While CSS gives the writer a fair bit of control over the display medium, good ‘ole HTML Help is right there to block you. It all works just fine when you print only the current topic. However, HTML Help offers this wonderful little feature which allows you to print the current topic and all child topics (for example, the Chapter heading and all contents of that chapter). Sounds great, right? Except for how it is implemented breaks all links/references between files.

Print Topic dialog in HTML Help Viewer

The Print Topic dialog: The cause of all this trouble.

That’s right. Hyperlinks? Broken. JavaScript? Not only broken, but will now present big, scary error warnings to your user2! And CSS? Completely busted.

You see, when you select this option in HTML Help, Windows copies all of your files (conveniently renaming them, thus breaking links between your topics) into some temporary folder and them concatenates them into one long HTML file, which it then prints just as it would have the single topic file (minus all of the CSS, scripting, and other things I, as a the writer, spent weeks on).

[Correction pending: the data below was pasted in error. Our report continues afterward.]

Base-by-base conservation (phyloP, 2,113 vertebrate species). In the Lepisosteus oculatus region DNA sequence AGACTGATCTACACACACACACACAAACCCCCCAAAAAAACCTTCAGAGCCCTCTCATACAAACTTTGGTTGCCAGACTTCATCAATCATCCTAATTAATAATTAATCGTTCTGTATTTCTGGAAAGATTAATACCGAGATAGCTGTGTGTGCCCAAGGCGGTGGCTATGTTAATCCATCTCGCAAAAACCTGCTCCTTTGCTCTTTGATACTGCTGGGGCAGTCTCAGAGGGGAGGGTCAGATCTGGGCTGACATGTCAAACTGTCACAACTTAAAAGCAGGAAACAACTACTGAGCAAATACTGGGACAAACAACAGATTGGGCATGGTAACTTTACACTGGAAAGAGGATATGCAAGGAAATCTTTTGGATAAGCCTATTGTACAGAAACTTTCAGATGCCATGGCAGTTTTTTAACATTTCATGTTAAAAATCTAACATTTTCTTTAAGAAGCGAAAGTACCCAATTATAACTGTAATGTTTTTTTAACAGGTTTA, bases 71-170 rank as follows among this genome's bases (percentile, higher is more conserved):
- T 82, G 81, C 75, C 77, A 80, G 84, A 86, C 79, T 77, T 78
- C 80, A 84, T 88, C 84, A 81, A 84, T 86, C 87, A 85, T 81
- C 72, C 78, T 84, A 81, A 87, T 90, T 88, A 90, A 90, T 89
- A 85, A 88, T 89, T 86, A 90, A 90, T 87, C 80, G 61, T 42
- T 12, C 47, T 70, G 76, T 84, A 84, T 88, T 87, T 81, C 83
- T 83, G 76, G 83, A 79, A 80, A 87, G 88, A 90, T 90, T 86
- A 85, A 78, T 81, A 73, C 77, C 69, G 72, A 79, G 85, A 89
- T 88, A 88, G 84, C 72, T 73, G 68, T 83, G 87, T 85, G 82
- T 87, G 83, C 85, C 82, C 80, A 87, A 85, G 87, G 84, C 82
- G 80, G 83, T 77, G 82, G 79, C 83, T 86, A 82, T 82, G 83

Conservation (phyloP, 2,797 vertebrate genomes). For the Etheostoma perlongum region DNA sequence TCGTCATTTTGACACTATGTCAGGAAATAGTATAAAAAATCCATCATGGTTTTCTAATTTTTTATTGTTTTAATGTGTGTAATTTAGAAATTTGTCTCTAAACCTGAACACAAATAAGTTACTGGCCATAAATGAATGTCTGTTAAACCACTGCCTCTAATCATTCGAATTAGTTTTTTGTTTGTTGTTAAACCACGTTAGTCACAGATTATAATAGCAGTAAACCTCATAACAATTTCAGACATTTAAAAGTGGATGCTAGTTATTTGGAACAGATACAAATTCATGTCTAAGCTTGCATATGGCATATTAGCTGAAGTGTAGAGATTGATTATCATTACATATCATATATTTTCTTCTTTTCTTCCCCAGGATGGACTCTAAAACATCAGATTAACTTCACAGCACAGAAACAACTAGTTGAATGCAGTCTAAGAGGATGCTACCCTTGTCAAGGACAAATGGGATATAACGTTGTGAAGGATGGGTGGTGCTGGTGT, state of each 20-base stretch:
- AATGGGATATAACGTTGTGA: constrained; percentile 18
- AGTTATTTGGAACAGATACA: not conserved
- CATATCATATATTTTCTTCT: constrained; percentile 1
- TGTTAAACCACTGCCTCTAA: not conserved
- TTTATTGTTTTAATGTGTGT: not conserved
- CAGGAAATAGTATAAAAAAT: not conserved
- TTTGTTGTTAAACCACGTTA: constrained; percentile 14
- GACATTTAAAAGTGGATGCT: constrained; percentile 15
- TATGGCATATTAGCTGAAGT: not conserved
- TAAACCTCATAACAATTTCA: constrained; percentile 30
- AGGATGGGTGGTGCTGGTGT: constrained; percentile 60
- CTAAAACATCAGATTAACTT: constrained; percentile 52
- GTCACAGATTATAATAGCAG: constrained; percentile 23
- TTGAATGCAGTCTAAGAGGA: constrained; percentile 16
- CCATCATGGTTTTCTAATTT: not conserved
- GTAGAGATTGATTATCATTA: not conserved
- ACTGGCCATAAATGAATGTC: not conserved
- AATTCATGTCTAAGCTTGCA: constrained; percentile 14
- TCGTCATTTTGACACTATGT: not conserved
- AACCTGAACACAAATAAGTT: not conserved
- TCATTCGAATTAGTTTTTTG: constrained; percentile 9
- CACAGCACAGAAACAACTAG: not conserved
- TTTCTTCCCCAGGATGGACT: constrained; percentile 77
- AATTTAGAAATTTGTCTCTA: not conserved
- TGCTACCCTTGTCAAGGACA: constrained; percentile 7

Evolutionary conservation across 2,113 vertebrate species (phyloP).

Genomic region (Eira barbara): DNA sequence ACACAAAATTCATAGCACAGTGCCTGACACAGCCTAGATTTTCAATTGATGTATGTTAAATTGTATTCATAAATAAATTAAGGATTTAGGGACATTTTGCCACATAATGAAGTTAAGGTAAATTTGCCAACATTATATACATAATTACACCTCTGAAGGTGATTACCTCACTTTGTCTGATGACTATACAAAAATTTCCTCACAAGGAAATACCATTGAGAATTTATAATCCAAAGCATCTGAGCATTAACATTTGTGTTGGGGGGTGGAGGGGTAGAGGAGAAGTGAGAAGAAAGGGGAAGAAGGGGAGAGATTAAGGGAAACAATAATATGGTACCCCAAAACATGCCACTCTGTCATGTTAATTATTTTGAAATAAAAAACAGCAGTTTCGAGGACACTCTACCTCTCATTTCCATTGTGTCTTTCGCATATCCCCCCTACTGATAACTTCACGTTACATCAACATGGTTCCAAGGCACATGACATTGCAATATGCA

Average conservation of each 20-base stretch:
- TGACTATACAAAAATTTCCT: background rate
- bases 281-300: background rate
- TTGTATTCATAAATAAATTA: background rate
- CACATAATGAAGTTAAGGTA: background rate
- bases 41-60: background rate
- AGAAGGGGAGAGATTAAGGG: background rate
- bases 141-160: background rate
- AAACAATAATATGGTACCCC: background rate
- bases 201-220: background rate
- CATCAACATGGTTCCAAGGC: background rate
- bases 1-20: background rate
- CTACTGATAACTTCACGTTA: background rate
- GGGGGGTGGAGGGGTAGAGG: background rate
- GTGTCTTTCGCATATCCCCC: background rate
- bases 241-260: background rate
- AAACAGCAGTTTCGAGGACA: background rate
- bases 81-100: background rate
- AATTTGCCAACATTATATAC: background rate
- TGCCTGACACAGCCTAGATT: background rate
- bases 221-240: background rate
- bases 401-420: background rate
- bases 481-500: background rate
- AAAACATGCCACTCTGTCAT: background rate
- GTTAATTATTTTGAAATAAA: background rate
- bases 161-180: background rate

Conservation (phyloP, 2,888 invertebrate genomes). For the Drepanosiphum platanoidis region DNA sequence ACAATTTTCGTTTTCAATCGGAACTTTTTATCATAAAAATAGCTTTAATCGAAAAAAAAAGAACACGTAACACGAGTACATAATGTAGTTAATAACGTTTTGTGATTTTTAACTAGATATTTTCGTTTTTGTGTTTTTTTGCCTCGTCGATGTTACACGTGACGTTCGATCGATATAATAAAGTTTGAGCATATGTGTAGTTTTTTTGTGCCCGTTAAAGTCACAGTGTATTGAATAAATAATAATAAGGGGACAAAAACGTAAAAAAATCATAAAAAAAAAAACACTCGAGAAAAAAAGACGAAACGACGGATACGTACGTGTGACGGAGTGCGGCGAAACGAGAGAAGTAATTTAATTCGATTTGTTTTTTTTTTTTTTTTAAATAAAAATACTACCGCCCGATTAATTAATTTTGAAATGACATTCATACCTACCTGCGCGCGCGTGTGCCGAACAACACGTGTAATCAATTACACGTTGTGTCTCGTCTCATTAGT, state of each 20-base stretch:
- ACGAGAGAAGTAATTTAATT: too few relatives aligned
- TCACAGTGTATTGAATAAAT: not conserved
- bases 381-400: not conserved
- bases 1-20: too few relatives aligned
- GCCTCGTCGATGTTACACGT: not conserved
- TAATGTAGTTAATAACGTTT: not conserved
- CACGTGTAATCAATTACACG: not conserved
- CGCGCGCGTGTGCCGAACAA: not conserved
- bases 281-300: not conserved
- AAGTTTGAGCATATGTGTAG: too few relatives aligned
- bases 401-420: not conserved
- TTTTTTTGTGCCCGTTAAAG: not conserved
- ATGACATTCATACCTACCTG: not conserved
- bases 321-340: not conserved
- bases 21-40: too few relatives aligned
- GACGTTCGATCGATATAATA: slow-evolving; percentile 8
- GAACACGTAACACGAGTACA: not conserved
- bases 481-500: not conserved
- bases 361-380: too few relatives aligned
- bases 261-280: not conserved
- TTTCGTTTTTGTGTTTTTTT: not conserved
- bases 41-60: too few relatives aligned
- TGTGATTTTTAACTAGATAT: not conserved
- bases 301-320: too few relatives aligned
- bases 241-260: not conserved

The Solution

Fortunately, we can use one of Windows’ other oddities to combat this one. That is, the very strange behavior of .CHM files in the file system. For some insanely odd reason which I cannot fathom, Windows simply doesn’t care about the folder where a .CHM file was placed. Upon opening it, it sends it to some other place where directories and folders don’t exist and you simply only need to call for the name of the file and it will locate it no matter where it is on your machine.3